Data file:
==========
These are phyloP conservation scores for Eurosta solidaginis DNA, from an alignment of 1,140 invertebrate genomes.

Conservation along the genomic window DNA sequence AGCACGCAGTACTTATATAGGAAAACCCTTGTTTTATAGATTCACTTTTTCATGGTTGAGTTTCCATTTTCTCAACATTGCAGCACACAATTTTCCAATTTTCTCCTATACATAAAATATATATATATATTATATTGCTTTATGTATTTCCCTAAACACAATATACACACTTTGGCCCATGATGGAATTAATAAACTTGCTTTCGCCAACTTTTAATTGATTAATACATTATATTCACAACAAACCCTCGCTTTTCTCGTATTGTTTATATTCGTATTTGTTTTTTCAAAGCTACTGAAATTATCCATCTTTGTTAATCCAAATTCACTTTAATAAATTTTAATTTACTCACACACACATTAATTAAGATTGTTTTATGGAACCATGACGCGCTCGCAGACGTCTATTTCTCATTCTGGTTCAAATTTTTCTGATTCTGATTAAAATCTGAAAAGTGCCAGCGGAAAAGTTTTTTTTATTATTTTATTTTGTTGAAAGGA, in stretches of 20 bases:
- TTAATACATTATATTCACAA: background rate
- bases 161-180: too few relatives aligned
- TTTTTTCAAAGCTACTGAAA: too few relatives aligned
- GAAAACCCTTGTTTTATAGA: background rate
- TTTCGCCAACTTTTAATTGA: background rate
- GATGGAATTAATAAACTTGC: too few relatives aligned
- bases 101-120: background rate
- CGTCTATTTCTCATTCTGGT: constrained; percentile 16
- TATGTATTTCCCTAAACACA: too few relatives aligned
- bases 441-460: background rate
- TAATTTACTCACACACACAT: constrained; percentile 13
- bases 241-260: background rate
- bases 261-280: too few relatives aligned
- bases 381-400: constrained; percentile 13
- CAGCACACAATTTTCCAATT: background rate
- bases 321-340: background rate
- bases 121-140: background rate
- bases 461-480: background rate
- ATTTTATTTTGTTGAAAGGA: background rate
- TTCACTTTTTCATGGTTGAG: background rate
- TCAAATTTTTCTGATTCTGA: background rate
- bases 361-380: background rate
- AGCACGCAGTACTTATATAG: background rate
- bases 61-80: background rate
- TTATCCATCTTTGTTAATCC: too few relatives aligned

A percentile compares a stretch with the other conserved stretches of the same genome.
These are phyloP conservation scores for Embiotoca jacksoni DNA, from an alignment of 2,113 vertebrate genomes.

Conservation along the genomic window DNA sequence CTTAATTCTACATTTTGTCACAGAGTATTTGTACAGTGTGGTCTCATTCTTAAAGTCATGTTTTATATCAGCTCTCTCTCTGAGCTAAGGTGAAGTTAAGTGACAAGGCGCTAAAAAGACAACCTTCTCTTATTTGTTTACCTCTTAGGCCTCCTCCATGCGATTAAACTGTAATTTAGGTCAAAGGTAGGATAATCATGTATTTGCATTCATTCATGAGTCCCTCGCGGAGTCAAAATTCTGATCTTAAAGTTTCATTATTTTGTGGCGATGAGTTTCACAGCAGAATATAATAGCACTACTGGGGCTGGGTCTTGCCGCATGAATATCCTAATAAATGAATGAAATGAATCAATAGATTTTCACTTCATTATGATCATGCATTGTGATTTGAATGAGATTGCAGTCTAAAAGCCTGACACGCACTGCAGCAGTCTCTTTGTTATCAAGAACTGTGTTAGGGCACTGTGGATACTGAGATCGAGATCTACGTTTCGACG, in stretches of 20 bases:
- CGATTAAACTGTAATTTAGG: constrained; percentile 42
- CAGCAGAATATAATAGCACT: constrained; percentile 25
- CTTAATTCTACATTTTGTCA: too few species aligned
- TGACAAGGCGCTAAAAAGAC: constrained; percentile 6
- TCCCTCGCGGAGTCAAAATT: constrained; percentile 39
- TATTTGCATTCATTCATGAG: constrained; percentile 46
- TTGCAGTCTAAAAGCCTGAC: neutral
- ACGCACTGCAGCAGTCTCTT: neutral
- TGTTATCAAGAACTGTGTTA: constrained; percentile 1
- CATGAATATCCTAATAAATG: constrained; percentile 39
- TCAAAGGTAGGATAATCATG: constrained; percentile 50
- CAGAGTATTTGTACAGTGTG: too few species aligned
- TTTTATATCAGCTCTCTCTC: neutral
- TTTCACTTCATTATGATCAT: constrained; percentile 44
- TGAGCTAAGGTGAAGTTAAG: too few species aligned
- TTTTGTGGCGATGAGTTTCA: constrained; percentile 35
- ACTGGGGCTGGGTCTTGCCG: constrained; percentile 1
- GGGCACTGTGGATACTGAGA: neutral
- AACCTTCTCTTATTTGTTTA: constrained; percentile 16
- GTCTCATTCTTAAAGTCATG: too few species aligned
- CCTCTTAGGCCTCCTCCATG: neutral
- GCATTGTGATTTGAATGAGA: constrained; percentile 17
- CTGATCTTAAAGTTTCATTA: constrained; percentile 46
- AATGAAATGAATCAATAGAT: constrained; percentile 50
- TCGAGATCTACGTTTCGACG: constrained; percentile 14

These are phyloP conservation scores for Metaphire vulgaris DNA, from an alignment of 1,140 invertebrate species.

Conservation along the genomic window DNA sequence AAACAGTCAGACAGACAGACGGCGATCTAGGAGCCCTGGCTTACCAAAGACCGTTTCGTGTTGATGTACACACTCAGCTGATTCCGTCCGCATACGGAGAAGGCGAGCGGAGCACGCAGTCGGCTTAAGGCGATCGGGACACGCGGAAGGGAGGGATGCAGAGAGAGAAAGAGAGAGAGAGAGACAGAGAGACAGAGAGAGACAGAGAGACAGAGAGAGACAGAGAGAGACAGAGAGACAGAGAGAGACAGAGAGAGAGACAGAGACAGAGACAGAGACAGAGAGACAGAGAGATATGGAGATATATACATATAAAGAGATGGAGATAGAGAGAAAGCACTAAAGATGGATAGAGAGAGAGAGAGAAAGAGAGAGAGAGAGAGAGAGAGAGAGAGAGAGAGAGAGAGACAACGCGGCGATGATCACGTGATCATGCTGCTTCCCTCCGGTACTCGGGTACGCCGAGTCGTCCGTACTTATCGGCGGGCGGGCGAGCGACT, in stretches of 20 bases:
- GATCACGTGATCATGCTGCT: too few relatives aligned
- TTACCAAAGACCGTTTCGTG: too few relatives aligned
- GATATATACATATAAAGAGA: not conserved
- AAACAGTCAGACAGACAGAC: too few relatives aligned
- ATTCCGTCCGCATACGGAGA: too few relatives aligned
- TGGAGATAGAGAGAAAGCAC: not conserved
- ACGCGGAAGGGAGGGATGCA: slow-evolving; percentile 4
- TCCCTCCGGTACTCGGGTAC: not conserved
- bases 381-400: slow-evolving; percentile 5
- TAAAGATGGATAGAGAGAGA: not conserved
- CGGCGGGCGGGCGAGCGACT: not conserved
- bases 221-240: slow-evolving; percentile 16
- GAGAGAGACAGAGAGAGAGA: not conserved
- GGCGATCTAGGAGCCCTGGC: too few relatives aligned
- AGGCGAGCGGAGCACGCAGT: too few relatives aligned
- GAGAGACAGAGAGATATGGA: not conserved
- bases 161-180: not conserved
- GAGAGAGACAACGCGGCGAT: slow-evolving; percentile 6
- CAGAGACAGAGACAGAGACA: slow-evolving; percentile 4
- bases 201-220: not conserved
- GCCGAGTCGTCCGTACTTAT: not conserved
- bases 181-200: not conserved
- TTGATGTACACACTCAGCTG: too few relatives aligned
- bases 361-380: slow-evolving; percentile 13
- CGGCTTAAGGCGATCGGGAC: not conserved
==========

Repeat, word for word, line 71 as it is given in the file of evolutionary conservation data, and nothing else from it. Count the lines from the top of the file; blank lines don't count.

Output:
- GGCGATCTAGGAGCCCTGGC: too few relatives aligned